Tomcat and Apache

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Introduction

This document describes the steps needed to install Apache Tomcat. It also optionally describes how to integrate Tomcat with the Apache Web Server, and how to configure MySQL to work with Tomcat Servlets and JSPs.

Installation

Install and configure Apache as in the Apache, PHP, and MySQL tutorial. You may install PHP and MySQL at this time if you want them.

Then install Tomcat:

# pacman -Sy tomcat

Configuring Tomcat

Edit /etc/conf.d/tomcat. Change CATALINA_USER to some user that suites your system (like "nobody")

modprobe capability

Now add capabilities to modules in /etc/rc.conf.

Also you may have to edit /etc/rc.d/tomcat to change the java home for jsvc. In the "start" section you have change this line:

-home /usr/lib/jvm/java-1.6.0-openjdk \

with this one (assuming that /opt/java is your JAVA_HOME):

-home /opt/java \

Test Tomcat

Run in terminal (as root):

# /etc/rc.d/tomcat start

Notice that you can check the logs in /opt/tomcat/logs/catalina.log.

Tomcat should be running. Test by visiting http://localhost:8080/ in a web browser. You can browse the JSP and servlet examples if you like.

This is all that is needed to run Tomcat as a stand-alone server. You can add new webapp directories to the /opt/tomcat/webapps directory. Optionally, if you want to place webapps in a different directory, you can make /opt/tomcat/webapps/ a symbolic link to another directory. For example, if you wanted to place your web applications in /home/httpd/tomcat run these commands (as root):

# cd /opt/tomcat
# mv webapps /home/httpd/tomcat
# ln -s /home/httpd/tomcat/webapps webapps

You can also place symbolic links within the webapps directory.

If you wish tomcat to start on bootup:
Edit /opt/tomcat/bin/catalina.sh and add this line at the top:

JAVA_HOME=/opt/java

This is needed because JAVA_HOME is not set when the daemons are started
Edit /etc/rc.conf:

DAEMONS=(some daemons now add tomcat)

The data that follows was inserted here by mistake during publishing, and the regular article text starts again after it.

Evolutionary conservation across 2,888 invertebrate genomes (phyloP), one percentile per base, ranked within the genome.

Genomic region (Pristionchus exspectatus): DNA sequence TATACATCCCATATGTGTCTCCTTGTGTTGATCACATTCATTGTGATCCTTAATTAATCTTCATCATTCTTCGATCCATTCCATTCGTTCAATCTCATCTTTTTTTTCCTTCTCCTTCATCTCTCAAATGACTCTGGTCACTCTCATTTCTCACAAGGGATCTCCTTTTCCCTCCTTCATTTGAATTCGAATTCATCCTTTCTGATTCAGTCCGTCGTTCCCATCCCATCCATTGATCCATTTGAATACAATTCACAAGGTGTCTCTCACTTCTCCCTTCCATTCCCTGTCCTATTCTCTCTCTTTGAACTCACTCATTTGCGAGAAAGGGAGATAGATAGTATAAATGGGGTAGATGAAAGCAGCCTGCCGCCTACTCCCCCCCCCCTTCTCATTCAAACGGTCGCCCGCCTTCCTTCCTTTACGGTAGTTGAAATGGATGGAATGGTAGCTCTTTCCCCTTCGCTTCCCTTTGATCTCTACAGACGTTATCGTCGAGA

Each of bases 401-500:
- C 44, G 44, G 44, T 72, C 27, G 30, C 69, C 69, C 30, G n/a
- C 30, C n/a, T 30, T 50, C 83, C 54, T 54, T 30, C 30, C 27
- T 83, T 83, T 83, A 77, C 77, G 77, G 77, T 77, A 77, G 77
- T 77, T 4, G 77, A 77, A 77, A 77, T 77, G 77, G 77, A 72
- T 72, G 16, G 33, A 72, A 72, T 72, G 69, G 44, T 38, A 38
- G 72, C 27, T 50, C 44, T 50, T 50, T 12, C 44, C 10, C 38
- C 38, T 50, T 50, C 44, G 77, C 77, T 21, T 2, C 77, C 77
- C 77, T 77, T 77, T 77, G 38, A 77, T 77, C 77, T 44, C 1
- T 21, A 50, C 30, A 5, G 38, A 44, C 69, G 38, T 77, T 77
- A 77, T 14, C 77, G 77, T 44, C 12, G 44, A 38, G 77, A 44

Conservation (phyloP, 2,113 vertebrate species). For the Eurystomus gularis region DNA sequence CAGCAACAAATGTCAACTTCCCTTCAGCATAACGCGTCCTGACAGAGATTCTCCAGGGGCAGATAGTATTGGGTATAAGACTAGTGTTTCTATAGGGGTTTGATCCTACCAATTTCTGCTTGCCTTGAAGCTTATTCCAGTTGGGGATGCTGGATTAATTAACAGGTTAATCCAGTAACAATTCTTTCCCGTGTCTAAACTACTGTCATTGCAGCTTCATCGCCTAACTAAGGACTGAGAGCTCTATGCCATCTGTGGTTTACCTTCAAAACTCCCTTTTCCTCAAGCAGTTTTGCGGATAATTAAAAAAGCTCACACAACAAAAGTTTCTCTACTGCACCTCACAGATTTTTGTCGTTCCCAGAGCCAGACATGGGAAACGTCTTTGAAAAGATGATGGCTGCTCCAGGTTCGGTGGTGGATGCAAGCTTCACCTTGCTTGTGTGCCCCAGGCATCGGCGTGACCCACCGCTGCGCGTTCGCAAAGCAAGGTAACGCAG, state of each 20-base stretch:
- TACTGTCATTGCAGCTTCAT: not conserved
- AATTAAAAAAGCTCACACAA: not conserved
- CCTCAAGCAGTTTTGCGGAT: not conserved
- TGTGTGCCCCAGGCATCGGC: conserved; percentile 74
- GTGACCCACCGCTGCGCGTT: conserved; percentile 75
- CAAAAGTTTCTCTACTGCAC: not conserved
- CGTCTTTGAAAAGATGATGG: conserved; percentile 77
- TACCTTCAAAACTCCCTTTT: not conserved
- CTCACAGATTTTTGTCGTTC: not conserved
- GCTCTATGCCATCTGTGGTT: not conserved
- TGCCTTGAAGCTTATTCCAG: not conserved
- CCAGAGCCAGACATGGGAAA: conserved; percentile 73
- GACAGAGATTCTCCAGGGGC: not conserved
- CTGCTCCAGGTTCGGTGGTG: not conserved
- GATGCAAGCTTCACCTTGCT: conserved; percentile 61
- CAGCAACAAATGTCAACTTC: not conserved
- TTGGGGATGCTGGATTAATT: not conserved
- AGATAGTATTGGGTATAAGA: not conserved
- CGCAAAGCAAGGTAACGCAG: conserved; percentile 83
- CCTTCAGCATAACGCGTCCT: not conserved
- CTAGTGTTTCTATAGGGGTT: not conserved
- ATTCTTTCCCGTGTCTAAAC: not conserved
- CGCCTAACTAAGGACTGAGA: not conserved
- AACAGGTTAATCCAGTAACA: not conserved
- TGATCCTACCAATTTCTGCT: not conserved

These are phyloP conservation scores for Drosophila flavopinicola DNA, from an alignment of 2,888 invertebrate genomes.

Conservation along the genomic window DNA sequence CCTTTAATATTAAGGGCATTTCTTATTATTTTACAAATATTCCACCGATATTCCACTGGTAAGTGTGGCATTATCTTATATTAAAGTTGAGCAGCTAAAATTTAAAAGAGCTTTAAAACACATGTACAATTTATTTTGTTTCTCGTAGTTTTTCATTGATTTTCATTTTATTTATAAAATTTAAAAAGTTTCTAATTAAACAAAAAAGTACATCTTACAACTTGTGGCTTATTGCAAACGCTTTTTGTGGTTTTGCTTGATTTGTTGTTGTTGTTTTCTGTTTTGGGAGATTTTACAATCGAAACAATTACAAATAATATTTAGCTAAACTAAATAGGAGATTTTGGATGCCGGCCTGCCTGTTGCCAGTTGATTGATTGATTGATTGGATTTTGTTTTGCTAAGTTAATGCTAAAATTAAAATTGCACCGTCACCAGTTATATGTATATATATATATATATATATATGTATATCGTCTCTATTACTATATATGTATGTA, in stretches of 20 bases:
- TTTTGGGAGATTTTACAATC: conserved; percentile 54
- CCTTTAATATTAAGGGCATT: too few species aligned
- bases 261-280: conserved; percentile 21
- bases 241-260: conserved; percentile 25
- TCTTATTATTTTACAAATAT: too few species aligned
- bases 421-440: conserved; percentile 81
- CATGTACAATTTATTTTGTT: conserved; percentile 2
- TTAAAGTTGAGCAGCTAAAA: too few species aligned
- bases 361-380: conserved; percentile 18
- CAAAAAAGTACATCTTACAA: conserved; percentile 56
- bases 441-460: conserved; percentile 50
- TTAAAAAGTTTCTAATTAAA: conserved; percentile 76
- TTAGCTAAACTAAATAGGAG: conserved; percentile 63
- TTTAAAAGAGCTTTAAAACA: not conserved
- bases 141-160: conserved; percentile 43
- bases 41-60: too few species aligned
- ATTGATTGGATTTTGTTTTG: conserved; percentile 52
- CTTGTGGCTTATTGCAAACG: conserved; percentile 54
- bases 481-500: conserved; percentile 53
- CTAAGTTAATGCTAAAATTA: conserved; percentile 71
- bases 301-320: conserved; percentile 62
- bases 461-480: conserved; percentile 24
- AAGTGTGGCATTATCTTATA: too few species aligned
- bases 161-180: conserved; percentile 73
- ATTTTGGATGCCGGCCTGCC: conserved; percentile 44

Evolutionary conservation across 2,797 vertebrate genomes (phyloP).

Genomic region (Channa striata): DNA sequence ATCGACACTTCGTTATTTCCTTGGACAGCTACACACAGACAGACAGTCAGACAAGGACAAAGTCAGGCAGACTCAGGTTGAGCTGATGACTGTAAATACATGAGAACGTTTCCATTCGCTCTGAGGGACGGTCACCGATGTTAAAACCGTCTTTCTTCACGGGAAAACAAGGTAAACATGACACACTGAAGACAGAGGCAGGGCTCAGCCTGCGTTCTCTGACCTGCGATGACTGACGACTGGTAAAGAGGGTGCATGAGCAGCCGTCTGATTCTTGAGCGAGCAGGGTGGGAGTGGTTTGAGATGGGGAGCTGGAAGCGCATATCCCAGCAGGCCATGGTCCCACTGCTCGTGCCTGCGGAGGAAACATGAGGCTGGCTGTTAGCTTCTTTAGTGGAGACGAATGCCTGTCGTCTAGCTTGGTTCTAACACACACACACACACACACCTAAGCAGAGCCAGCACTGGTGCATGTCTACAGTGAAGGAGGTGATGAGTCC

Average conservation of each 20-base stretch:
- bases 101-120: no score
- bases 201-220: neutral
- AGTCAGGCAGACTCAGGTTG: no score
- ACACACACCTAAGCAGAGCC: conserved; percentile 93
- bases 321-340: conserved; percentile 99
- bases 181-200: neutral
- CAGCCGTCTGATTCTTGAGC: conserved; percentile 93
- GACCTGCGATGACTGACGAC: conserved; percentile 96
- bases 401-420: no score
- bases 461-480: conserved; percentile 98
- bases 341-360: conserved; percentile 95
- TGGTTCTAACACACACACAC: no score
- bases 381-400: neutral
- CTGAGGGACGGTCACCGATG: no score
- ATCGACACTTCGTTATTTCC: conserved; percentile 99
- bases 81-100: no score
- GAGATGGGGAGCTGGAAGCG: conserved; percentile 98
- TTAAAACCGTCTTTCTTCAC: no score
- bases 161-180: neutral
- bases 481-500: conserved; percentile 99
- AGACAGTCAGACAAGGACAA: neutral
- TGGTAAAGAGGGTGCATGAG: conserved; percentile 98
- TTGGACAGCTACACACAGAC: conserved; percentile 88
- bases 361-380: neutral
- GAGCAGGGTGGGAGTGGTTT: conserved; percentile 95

Or add this line to rc.local:

/etc/rc.d/tomcat start

Configure Apache

Download mod_jk from http://tomcat.apache.org/download-connectors.cgi?Preferred=http%3A%2F%2Fapache.multidist.com and copy it to the directory /usr/lib/apache/. Then rename the file to mod_jk.so and set it executeable with

# chmod a+x mod_jk.so

Edit /etc/httpd/conf/httpd.conf
Add this line to the end of the LoadModule section:

LoadModule jk_module               modules/mod_jk.so

Add these lines below the LoadModule section:

<IfModule jk_module>
    JkWorkersFile   /etc/httpd/conf/workers.properties
    JkShmFile       /var/run/shm.file
    JkShmSize       1048576
</IfModule>

Create the file /etc/httpd/conf/workers.properties. It should contain the following:

# Define some properties
workers.apache_log=/var/log/httpd/
workers.tomcat_home=/opt/tomcat
workers.java_home=/opt/java
ps=/
worker.list=worker2
# Define worker's properties
worker.worker2.type=ajp13
worker.worker2.host=localhost
worker.worker2.port=8009
worker.worker2.mount=/jsp-examples /jsp-examples/*

Start Apache. Run in terminal (as root):

# /etc/rc.d/httpd start

Only run httpd after tomcat is started (EDIT: I'm not sure if this is true, I can restart & start tomcat and apache seperatly from eachother, I will just get a 'Service unavailable' in Apache if I request a .jsp while tomcat is restarting..)

Visit http://localhost/jsp-examples The Tomcat JSP examples should be visible.

If you want to have URLs other than examples map to tomcat, modify the .mount attribute like

worker.worker2.mount=/jsp-examples /jsp-examples/* /someapp /someapp/* 

to your workers.properties file. The someapp will map http://localhost/someapp/ to /opt/tomcat/webapps/someapp/ as interpretted by tomcat. There are more complex workers.properties configurations; search the website for more info. http://tomcat.apache.org/connectors-doc/reference/workers.html

Configure MySQL

Do this section only if you want to connect to MySQL from within Tomcat or the Java environment in general.

Review the MySQL documentation and download the driver. 3.0 is a good choice: http://www.mysql.com/products/connector-j/

Untar the driver and copy =mysql-connector-java-3.0.11-stable-bin.jar into /opt/java/jre/lib/ext

tar xfvz mysql-connector-java-3.0.11-stable.tar.gz
cp mysql-connector-java-3.0.11-stable/mysql-connector-java-3.0.11-stable-bin.jar /opt/java/jre/lib/ext

Start MySQL if it isn't already running (as root):

# /etc/rc.d/mysqld start

Test that the driver can be loaded:
Save this as ~TestMysql.java

    public class TestMysql {
        public static void main(String[[]] args) {
            try {
                Class.forName(\"com.mysql.jdbc.Driver\").newInstance();
            } catch (Exception e) {
                System.out.println(\"The driver couldn't be loaded\");
                return;
            }
            System.out.println(\"The driver was loaded\");
        }
    }

Compile the file:

$ javac TestMysql.java

Run the file

$ java TestMysql

It will output "The driver was loaded" if the driver is available, otherwise "The driver couldn't be loaded"

You should be able to use the driver using DriverManager.getConnection() in Java programs now. It should also automatically be available to Tomcat servlets and JSPs. See The Mysql Connector/J documentation for more information.